Psoriasis can start in the first year of life, although pediatric psoriasis usually starts between age 2 and 10. Skin lesions are circular or look like a ring as shown below in the first picture.
Infection, injury, certain medications, and hormonal activity can act as triggers for the condition. In rare cases, the sun can act as a trigger, although the sun is helpful in the majority of cases.
Infant psoriasis symptoms include red, scaly areas in any location on the body, but usually on the scalp and diaper areas.
Source: Principles of Pediatric Dermatology
Seborrheic dermatitis is characterized by lighter skin
lesions, that are dull looking and covered by scales which are greasy.
Another form of psoriasis primarily seen in children 2 to 10, has symptoms which appear as drops of red areas all over the body. It is referred to as guttate psoriasis and appears on the limbs and trunk. It comes on suddenly and can be triggered by an illness such as strep or tonsillitis, skin injury, some medications (antimalarials, beta blockers), and stress.
Source: National Psoriasis Foundation
Rubbing or scratching the areas affected by psoriasis may result in the formation of new lesions, which is called the Koebner phenomenon. If there is a long history of psoriasis, the patient may have arthritis.
Psoriasis treatment usually involves mild prescription topical corticosteroids, UV therapy, and vitamin D (D3) derivatives. Antihistamines are provided to help with the itch. Antibiotics are prescribed if a strep infection is present.
Medical supervision is crucial.
Download this Guttate Psoriasis Fact Sheet from the National Psoriasis Foundation.
Baby ringworm is caused by the contagious skin fungus dermatophytes. Also referred to a tinea faceii. It can happen anywhere on the body, but typically in early childhood on the face and head. Sometimes ringworm sores itch.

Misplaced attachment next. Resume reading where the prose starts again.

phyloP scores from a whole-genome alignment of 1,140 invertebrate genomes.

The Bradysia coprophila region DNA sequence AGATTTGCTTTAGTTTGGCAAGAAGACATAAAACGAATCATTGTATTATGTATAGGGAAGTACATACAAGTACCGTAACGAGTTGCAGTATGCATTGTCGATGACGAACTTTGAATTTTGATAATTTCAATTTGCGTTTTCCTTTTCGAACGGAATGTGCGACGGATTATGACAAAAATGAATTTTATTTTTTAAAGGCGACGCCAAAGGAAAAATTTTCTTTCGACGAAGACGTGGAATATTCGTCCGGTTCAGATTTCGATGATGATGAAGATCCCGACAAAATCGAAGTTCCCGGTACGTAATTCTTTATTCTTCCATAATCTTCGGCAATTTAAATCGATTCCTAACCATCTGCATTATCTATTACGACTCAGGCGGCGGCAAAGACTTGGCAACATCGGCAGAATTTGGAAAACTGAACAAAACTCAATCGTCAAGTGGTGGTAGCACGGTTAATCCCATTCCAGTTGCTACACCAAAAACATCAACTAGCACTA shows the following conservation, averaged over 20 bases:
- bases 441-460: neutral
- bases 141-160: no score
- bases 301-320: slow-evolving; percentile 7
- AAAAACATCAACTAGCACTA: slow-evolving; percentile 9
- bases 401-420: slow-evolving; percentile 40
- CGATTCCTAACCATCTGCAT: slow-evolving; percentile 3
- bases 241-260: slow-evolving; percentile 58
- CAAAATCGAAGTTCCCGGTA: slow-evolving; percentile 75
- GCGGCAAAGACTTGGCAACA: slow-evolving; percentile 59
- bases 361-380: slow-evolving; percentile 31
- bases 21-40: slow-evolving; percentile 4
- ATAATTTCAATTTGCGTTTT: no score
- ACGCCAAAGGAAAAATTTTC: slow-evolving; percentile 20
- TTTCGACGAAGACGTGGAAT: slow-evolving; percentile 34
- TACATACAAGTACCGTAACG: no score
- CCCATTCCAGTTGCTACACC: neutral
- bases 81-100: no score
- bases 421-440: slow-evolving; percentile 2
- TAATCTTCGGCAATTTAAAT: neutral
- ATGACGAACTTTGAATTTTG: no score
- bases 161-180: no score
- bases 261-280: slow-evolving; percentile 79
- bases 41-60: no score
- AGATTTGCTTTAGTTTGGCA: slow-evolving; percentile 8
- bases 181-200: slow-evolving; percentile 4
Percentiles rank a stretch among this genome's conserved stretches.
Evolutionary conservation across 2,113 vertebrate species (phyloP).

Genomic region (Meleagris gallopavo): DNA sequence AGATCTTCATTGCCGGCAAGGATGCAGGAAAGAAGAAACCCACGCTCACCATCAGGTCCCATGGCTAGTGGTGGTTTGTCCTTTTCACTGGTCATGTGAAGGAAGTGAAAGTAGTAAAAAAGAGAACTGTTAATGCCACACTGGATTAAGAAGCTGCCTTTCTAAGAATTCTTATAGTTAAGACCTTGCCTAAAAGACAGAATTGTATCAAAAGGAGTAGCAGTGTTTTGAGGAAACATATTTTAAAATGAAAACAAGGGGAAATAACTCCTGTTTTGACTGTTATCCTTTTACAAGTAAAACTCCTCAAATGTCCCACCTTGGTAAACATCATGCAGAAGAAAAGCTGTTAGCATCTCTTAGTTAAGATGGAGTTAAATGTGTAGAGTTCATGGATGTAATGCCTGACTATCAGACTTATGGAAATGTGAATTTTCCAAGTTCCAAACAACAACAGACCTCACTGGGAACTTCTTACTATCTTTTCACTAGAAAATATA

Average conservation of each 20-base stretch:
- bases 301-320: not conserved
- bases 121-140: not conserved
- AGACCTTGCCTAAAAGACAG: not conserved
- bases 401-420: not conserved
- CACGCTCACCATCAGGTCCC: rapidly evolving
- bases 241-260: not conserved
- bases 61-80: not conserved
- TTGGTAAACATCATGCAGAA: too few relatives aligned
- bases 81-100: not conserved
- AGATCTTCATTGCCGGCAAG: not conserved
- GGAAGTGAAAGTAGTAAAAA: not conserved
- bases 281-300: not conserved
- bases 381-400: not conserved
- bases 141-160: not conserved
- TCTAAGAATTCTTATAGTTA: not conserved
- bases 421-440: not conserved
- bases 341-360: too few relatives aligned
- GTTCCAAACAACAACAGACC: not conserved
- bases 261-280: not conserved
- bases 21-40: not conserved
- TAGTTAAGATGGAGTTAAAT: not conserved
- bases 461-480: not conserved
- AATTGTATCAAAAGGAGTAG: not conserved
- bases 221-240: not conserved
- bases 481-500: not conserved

Ringworm symptoms present itself as red circles, scaled at edges. It’s highly contagious and usually shows up on the face and head, but can be found elsewhere and by sharing combs, brushes, hats etc.
Ringworm treatment is accomplished using topical anti-fungals are used for small lesions (griseofulvin). For larger ones and ringworm in the nails or hair, oral anti fungal agents such as itrconazole may be prescribed.
Scabies is caused by a nasty little mite that burrows under your baby’s outer skin layer. It causes red, itchy lesions that appear as burrow lines. Babies get this from contact with another person who has scabies. Everyone in the house will need to be treated. This is a fairly serious skin disease in babies and medical help is a must.
Scabies Symptoms in Babies
Scabies symptoms include a red rash spread over the body in various locations, small white lesions in a zigzag or S-shaped pattern and severe itching.
Scabies treatment involves a topical agent left on the skin overnight (see our article on How to Treat Scabies, which includes natural remedies as well). It may also involve antihistamines for the itching and topical steroid creams. This is a serious skin disease and you must have doctor supervision to ensure the topical agent is properly applied for a child. If you are pregnant, you must speak to your doctor about therapy.
Transient Neonatal Pustular Melanosis (TNPM)
Transient neonatal pustular melanosis is a benign condition that creates no other symptoms. It is seen in darker skinned newborns and few infants that are caucasians.
The skin problem is not associated with any underlying disease or serious illness.
Symptoms such as skin pimples (pustules and macules that are different than surrounding skin color) are typically seen on the:
A definitive diagnosis is based on a clinical history. If a Doctor is not certain, they can do a Wright stain test of a skin pimple sample.
A Doctor will need to differentiate a diagnosis of Transient Neonatal Pustular Melanosis from the following skin conditions:
- Erythema toxicum neonatorum
- Nonspecific viral exanthem
- Congenital candidiasis
- Acropustulosis of infancy
Treatment may not be needed. To address symptoms a Doctor may prescribe a topical cream (Hydrocortisone 1%) and antibiotics for 1 week (Cephalexin 25mg).
Skin pimples should go away on their own in several days. Any skin areas with a different skin color may take 3 to 6 months to go away on their own.
by: Pediatric Associates
by: Kaiser Permanente
by: Guilford County Department of Health
Dr. Spock's Baby and Child Care, Benjamin Spock
Newborn skin: Part 1. Common rashes. O'Connor NR, McLaughlin MR, Ham P. Am Fam Physician. 2008 Jan 1;77(1):47-52. Review.
Transient Benign Cutaneous Lesions in the Newborn. Neonatal Dermatology. Eichenfield LF, Frieden IJ, Esterly NB (eds). Neonatal Dermatology. 2nd edition. Elservier 2008. China. 85-9.